Tori and Michael were both quite pretentious characters, which I would probably have found annoying if the narrative and the supporting cast hadn’t been willing to call them out on it every now and then. In this case it ended up being quite amusing instead, though your milage may vary. I was also a little bit unreasonably indignant about Tori’s vehement dislike of Pride & Prejudice, but at the same time it was kind of refreshing to be reading about a YA protagonist that hates reading… 😅

The parts of the book that I found most compelling, however, were the glimpses we got into Tori’s brother Charlie’s life (and, predictably, I went and picked up all three currently-released volumes of his story, Heartstopper, at the bookshop as soon as I finished Solitaire); Oseman does a great job of making her supporting characters interesting! Charlie’s not a major character in this book, but he plays a huge role in shaping Tori’s actions and motivations… Though it wasn’t something that Oseman dwelled on, the relationship between the two of them was very sweet.

[Find out more about the Library Scavenger Hunt by following this link!]

Mid-Year Book Freakout, 2020 edition

Though lockdown’s been pretty awful in most ways, it’s been great for my reading! I’m 13 books ahead of schedule on my Goodreads challenge, I’ve read almost my entire 2020 bucket list, and I’ve filled in all but one square on my book bingo challenge, making for 10 of a potential 12 bingos so far! 🎊 And the things that I’ve read have mostly been pretty great, too. 😊 That said, though, here are some of the highs and lows of this strange year so far, in handy tag form:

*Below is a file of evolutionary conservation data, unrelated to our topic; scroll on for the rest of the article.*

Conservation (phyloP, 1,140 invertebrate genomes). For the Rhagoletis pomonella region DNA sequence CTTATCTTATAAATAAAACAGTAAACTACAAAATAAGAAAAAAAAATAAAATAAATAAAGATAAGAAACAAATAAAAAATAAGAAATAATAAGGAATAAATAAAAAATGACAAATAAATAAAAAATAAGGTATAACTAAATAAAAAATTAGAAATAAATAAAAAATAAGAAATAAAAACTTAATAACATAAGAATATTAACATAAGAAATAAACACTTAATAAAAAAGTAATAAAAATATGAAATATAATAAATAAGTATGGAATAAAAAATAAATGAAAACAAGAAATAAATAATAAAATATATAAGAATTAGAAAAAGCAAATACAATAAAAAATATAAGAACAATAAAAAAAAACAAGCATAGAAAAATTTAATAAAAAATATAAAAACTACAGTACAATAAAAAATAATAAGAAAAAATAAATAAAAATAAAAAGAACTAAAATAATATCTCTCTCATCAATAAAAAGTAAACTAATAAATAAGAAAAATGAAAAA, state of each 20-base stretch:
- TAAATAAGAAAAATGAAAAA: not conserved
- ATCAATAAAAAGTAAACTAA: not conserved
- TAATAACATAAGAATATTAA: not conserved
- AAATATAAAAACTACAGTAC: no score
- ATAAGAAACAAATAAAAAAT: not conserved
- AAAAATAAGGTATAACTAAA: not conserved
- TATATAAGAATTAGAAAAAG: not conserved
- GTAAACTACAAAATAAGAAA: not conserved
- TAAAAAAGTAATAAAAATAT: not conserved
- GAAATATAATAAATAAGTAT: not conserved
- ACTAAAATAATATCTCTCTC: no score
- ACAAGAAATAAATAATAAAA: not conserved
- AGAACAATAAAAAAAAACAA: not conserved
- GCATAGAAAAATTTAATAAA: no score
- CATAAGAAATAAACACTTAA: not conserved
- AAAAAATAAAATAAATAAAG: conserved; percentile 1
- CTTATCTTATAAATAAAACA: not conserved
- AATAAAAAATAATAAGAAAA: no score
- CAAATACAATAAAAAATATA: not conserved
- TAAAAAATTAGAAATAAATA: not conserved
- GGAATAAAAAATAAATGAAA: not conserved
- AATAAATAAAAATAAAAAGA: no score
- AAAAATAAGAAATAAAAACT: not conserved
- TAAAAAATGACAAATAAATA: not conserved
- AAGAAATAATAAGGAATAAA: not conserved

1) What’s the best book you’ve read so far in 2020?

Much to my surprise, it was I Was Born for This by Alice Oseman! Though I had very high expectations for this book when I bought it, I’ve had such terrible luck with contemporaries since then that I was very nervous about picking it up… but it turned out really great! 😁 The writing was noticeably improved from Oseman’s last book, the characters and relationships were all beautiful, and I haven’t stopped thinking about it since. 💕 (I was also tempted to pick the illustrated edition of Harry Potter & the Prisoner of Azkaban for this, which I read for the first time earlier this year and loved, but it’s only kind of a new-to-me book, so I don’t really feel that it qualifies…)

2) What’s the best sequel you’ve read so far in 2020?

That would be Assassin’s Quest by Robin Hobb, which was the finale to the Farseer Trilogy; it kept me absolutely hooked the whole way through, and ended on such a perfect note! Royal Assassin, the second book in the series, was also a contender, but although the highs of that book were very high indeed, the lows were correspondingly low, and the middle section of the book dragged a lot